WordPress Sees Google's Controversial FLoC Browser Cookie Replacement As A Security Threat
Google is on a mission to crumble the third-party cookie infrastructure that the web is largely based on, as it relates to lucrative targeted advertising efforts, and rebuild things with an initiative called FLoC, or Federated Learning of Cohorts. Not without controversy, Google's FLoC ad-tracking has drawn an antitrust probe. In addition, WordPress has proposed treating FLoC as a security threat.
Let's back up a moment, shall we? We covered what you need to know about FLoC, but to recap, it is part of an effort at Google to develop open-source "privacy-preserving technologies that make third-party cookies obsolete and enable publishers to keep growing their businesses and keep the web sustainable." How does FLoC do that?
Instead of tracking individuals, as third-party cookies do, FLoC puts users into groups, or cohorts, defined by their similarities in browser histories. A user's browsing history stays localized to their Chrome browser, so in theory data is not shared between websites or large corporations.
Google says Chrome will not create sensitive groups, leaving out certain topics like religion, politics, and medical, for example. But the overarching concern, as expressed by the Electronic Frontier Foundation, is that grouping people based on their browsing habits could have dire consequences, like employment and housing discrimination.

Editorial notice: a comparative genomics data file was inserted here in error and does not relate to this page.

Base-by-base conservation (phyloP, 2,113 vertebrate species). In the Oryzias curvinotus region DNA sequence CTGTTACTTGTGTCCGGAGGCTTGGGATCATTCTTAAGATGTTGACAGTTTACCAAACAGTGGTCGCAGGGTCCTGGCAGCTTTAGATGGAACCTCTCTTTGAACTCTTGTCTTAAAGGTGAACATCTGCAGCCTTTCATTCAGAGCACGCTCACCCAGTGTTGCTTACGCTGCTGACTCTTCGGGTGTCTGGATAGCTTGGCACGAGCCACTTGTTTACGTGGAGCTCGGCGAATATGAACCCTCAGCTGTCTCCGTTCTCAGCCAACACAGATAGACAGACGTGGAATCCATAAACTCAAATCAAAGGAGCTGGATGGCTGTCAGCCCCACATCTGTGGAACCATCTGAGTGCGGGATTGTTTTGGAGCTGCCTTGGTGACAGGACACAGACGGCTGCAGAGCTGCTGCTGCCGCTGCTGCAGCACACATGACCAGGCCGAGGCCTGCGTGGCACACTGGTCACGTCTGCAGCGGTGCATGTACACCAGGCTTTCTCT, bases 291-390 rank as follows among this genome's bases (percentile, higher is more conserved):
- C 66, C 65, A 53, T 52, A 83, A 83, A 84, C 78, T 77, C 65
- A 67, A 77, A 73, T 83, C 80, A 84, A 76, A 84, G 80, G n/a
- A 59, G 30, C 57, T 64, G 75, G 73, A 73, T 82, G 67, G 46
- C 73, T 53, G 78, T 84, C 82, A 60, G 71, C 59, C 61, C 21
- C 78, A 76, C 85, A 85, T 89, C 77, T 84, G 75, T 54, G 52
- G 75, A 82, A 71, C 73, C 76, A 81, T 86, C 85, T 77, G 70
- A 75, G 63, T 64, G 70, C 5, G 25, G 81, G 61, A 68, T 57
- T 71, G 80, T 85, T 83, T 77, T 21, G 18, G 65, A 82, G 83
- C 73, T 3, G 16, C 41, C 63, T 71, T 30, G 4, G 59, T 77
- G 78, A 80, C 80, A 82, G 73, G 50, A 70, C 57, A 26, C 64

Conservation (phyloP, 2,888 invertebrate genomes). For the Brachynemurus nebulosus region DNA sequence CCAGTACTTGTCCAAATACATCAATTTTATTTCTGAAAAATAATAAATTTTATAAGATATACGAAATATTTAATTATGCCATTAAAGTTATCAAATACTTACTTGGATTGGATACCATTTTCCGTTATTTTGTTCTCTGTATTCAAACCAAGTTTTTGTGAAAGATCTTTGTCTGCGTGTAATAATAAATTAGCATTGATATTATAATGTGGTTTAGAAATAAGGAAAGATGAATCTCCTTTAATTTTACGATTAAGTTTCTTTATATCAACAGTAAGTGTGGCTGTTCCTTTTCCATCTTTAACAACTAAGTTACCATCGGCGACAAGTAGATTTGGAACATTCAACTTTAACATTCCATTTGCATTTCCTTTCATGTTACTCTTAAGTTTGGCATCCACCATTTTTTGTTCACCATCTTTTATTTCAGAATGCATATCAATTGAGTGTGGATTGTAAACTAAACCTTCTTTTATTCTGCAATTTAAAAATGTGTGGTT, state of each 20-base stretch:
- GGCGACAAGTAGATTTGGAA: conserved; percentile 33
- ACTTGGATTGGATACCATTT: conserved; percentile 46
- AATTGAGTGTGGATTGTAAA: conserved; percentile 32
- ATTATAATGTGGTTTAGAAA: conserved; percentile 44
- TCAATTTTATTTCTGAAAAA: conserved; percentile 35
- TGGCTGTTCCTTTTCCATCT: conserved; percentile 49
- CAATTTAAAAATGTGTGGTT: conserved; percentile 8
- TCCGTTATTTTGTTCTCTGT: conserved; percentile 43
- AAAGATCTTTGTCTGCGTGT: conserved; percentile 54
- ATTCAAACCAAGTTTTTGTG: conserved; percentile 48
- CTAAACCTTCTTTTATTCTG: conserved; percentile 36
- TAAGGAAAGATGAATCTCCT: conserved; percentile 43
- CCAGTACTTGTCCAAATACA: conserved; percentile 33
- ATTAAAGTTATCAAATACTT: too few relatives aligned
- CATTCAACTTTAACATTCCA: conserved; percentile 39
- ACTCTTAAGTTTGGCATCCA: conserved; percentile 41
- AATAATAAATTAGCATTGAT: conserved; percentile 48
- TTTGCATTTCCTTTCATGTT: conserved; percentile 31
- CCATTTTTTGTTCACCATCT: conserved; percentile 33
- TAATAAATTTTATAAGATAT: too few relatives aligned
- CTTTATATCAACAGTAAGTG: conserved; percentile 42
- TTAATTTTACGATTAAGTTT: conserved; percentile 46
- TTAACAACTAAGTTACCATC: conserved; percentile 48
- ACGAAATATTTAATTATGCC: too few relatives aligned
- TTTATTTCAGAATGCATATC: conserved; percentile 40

"This is in addition to the privacy concerns of tracking people and sharing their data, seemingly without informed consent—and making it more difficult for legislators and regulators to protect people," EFF said.
For these reasons, the EFF says "FLoC is a terrible idea." It seems WordPress agrees, and may end up treating FLoC as a security concern. That would be a pretty big deal, because WordPress is not a small operation.
"WordPress powers approximately 41 percent of the web—and this community can help combat racism, sexism, anti-LGBTQ+ discrimination and discrimination against those with mental illness with four lines of code," WordPress said.
From the vantage point of WordPress, blocking FLoC by default would not be detrimental to web developers who want to use it, because they are likely to have the technical prowess to override the proposed filter to WordPress Core.
"When balancing the stakeholder interests, the needs of website administrators who are not even aware that this is something that they need to mitigate—and the interests of the users and visitors to those sites, is simply more compelling," WordPress added.
In essence, WordPress is likely to block FLoC by default in future builds, with a few lines of code added to the mix. It also brought up the possibility of adding a toggle to enable websites to opt in, which would just require a few lines of additional code.
Interestingly, WordPress proposes treating FLoC as a security concern in order to back-port the block to previous versions "for the good of the community as a whole." The next build (version 5.8) is not scheduled for release until July, whereas Google is likely to begun rolling out FLoC this month.